What is the right word to describe the U.S. government’s current and proposed fiscal condition: fantastic, unbelievable, surreal? The Obama administration now expects a budget deficit in fiscal year 2009 of $1,750 billion, or more than 12 percent of GDP. Total federal spending this year is expected to be $3,940 billion, or 27 percent of GDP. President Barack Obama promises that the deficit will be brought down to $1,170 billion in fiscal year 2010. Don’t bank on it.
Did anyone, even two or three years ago, expect this situation to develop? We need to go back only ten years, to fiscal year 1999, to reach a time when the government’s total outlays were smaller than this year’s deficit. Ay, mamacita, what’s going on here?
To get some perspective on how totally crazy the government has gone in its almost incredible overreaction to the financial and economic developments of the past year, consider that during World War II, which was paid for mainly by borrowing, the government ran deficits during the fiscal years 1941—46 that added about $191 billion to the national debt by the end of this period. Since 1947, when price controls no longer distorted the price indexes, the GDP deflator has increased about 8 times and the consumer price index almost 10 times. To be conservative for present purposes, let’s use the CPI to adjust the purchasing power of the dollar. We may conclude then that in present dollars, the deficits the government incurred to fight the greatest war in history, for the six years in total, amounted to about $1,910 billion, or only 9 percent more than the deficit expected in the current fiscal year — a wartime year, to be sure, but the present wars are certainly not large ones by historical standards.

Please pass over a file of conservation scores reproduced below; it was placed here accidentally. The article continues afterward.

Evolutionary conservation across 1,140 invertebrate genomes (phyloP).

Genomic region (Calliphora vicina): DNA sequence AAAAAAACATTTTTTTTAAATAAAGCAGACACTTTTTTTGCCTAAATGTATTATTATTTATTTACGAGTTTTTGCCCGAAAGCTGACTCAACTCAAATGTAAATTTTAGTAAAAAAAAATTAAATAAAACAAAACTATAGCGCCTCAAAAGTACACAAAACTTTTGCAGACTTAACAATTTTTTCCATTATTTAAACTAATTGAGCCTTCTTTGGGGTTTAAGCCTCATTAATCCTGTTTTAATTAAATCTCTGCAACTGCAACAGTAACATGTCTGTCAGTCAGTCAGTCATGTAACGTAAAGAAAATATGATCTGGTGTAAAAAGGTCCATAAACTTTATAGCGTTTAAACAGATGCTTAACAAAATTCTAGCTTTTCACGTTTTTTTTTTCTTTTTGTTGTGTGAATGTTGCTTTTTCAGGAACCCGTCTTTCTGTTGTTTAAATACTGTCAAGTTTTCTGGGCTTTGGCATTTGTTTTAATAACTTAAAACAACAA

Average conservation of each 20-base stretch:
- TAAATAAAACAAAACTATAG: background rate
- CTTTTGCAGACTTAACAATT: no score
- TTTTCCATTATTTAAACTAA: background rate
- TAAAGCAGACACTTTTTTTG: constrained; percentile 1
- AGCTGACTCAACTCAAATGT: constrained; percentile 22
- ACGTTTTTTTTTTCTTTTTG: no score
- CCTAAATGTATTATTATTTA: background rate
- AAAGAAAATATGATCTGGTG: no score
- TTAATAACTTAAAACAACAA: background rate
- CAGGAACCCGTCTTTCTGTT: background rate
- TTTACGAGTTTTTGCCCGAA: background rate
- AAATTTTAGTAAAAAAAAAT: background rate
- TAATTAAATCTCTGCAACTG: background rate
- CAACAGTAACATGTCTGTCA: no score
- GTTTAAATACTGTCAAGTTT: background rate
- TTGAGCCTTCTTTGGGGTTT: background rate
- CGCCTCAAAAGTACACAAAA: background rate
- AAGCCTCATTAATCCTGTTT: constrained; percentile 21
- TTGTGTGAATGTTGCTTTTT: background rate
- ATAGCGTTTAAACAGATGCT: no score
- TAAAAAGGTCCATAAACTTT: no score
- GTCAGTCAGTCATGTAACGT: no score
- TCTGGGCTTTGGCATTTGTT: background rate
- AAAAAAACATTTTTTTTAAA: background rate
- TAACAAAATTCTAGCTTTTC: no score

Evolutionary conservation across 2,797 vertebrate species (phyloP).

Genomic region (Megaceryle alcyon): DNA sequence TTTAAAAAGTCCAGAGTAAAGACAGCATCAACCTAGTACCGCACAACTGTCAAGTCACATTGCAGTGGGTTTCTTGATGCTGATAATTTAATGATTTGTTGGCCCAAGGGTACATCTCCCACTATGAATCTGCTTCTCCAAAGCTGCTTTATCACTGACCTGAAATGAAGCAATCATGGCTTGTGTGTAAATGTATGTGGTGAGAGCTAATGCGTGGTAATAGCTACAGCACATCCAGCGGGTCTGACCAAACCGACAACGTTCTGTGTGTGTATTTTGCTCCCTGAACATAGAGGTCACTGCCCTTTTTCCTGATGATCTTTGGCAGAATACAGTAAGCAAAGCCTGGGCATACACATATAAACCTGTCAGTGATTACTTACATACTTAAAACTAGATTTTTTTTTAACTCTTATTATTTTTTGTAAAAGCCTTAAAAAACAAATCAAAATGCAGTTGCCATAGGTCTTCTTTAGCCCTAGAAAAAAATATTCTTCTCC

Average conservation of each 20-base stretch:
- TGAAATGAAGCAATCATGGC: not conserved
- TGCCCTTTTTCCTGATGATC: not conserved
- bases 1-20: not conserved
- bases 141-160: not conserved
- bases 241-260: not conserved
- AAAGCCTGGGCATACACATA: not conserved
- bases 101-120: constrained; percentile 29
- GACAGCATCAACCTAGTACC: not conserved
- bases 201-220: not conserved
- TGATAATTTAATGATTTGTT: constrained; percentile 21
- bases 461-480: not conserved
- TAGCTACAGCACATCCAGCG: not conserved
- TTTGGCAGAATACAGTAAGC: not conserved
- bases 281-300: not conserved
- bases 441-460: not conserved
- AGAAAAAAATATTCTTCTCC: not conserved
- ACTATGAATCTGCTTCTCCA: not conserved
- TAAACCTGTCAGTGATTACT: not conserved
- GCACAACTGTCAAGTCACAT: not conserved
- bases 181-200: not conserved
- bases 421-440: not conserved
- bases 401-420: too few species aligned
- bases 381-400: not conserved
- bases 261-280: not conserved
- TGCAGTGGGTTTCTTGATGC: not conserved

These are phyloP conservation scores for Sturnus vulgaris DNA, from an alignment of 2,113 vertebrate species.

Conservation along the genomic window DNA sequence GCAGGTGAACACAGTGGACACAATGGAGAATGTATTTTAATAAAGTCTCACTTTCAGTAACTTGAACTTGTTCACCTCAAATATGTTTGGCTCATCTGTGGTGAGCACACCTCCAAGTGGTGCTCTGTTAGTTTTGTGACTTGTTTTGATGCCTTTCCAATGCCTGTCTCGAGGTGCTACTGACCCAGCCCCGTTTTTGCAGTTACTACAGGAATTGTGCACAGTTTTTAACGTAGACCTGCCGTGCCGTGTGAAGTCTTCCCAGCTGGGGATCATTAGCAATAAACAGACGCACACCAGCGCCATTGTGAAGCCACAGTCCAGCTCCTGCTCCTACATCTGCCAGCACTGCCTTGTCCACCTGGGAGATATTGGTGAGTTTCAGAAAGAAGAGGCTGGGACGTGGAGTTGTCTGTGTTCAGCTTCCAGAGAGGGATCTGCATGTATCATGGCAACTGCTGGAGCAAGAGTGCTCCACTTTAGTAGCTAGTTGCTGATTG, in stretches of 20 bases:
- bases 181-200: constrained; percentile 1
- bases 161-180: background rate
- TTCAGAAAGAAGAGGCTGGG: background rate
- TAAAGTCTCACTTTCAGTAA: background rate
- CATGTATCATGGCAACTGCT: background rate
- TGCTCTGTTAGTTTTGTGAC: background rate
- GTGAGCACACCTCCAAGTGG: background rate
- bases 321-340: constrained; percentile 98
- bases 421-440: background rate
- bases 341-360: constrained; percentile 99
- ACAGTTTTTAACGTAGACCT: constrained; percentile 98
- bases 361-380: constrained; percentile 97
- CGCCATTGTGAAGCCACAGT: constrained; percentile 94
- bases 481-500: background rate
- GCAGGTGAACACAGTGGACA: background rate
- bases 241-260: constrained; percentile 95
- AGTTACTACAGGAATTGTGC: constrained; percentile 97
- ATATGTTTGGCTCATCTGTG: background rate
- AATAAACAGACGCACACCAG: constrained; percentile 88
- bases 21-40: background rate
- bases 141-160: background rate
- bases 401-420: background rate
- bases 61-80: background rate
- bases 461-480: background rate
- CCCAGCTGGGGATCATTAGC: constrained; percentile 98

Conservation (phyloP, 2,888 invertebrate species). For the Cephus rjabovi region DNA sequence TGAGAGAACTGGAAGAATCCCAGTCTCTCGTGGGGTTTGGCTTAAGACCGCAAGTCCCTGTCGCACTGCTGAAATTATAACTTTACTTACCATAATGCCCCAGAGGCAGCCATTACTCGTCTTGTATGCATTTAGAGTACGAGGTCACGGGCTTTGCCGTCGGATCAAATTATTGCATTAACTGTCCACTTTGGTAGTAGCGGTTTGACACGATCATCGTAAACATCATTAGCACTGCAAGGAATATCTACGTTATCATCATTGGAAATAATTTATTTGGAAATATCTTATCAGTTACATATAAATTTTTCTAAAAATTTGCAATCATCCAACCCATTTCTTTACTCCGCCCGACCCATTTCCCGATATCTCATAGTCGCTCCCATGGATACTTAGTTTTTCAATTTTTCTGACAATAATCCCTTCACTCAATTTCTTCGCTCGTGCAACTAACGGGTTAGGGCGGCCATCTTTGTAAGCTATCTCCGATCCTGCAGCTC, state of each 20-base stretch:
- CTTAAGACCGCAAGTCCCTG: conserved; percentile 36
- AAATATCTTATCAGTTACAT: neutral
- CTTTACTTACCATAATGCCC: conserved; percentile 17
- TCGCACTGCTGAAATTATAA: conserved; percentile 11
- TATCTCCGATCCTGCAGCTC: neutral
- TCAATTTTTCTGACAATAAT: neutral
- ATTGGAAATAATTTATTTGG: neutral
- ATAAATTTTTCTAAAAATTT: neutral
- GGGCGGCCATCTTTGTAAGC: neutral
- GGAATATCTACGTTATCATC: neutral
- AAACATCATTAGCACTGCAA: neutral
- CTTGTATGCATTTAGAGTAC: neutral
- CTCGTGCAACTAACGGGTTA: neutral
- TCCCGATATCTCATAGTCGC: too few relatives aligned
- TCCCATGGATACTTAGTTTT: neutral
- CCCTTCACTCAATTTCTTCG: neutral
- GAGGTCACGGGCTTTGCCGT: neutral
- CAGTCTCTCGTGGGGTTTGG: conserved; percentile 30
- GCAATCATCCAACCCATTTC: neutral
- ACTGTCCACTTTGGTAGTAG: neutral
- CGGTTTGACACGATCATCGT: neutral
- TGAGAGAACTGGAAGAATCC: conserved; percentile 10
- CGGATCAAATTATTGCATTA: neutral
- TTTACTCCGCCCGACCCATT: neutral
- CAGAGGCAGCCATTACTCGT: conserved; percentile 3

Maybe it would be better if the government scrapped its present budget entirely, and provoked the Japanese to bomb Pearl Harbor again. Then we could fight World War II over. Yes, yes, many people would have to die, but the Pentagon could compensate these unfortunates by awarding each of them a posthumous Silver Star, and in a strictly financial sense, this plan would be much cheaper than what the government is doing now. The largest deficit of the war, incurred in fiscal year 1943, was, in today’s dollars, about $546 billion, or less than a third of the deficit the Obama regime (building on the Bush regime’s profligacy, to be sure) will run this year.
This first appeared in The Beacon.
Robert Higgs [send him mail] is senior fellow in political economy at the Independent Institute and editor of The Independent Review. He is also a columnist for LewRockwell.com. His most recent book is Neither Liberty Nor Safety: Fear, Ideology, and the Growth of Government. He is also the author of Depression, War, and Cold War: Studies in Political Economy, Resurgence of the Warfare State: The Crisis Since 9/11 and Against Leviathan: Government Power and a Free Society.